If you are just getting started planning your estate, you may feel overwhelmed by all your options. This is especially true when it comes to trusts.
Under Pennsylvania law, trusts can be adapted to meet many personal situations and goals. This adaptability makes them very useful tools, but it can also make the whole subject intimidating to people who are just beginning to learn about them.
In this blog post, we will talk about some of the biggest distinctions between types of trust. Hopefully, when you are armed with this information, you will be in a better position to decide whether you need a trust, and to narrow down which type of trust you want in your estate plan.
To begin, let’s talk about the basics of trusts.
A trust is a legal and financial relationship involving property. The person who starts a trust is known as a grantor. The grantor places money into the trust, where it is controlled by a person or entity known as the trustee. The trustee then manages the trust for the benefit of the grantor’s chosen beneficiaries.
In a fairly typical case, a grantor establishes a trust, naming a lawyer or other professional as a trustee. The beneficiaries may be the grantor’s adult grandchildren. This trustee then manages the assets in the trust, investing them so that they grow, and distributing them to the beneficiaries according to the instructions in the trust. For instance, the trust may call for the trustee to distribute checks on an annual or semi-annual basis.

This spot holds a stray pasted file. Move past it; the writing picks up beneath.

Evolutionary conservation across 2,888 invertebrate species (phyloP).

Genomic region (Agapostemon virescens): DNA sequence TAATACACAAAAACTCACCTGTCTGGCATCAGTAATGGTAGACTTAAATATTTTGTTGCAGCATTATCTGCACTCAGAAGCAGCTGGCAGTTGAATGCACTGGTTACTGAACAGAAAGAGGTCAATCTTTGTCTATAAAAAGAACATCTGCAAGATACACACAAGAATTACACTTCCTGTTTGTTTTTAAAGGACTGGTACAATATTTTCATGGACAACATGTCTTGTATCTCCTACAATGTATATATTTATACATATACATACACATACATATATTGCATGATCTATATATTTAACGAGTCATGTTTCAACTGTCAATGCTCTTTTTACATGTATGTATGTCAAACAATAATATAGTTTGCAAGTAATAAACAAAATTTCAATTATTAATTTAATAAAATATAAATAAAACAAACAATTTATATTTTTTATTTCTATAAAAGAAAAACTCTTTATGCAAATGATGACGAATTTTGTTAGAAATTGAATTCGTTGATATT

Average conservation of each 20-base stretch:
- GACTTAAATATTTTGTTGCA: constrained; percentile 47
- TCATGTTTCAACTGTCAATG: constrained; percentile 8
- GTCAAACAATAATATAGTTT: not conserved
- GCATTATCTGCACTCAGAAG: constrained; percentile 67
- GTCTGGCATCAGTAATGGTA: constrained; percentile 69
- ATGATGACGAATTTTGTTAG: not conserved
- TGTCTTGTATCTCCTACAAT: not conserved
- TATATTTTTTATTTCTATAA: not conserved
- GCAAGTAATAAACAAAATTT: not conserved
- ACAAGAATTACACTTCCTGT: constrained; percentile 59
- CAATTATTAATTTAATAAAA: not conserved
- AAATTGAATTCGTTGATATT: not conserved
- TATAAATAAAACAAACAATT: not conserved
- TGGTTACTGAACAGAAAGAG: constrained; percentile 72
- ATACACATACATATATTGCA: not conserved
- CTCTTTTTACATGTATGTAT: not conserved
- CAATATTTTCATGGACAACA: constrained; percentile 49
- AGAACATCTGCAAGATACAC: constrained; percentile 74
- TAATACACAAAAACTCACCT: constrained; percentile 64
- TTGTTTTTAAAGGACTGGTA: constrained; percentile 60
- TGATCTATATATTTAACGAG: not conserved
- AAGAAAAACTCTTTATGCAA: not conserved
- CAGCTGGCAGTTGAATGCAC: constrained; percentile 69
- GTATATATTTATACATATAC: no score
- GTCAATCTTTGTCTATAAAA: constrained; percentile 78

Living and testamentary trusts
Some people establish a trust through their will. This type of trust is known as a testamentary trust and goes into effect upon the grantor’s death.
However, trusts can also go into effect while the grantor is still alive. This type of trust is known as an “inter vivos” or living trust.
Revocable and irrevocable
You can further narrow down living trusts into two main categories: revocable and irrevocable trusts.
A grantor who establishes a revocable trust can make changes to the trust, such as naming new beneficiaries, or altering the terms of how the assets in the trust should be invested or distributed. Upon the grantor’s death, the trust becomes irrevocable.
However, a grantor can also establish an irrevocable trust while they are still alive. Compared to a revocable trust, an irrevocable trust gives the grantor much less control, but it has some powerful advantages.
Because it’s harder to change the terms of an irrevocable trust, it’s harder to withdraw its assets. This means the assets in an irrevocable trust have more protection from tax penalties or creditors.
Consider your options
When you’re thinking about what kind of trust you should have in your estate plan, ask what is most important to you: control or protection?
If your family is still growing, control might be more important to you. This could mean a revocable trust is a better fit.
If protecting your property for the next generation is more important to you, the advantages of an irrevocable trust may appeal to you.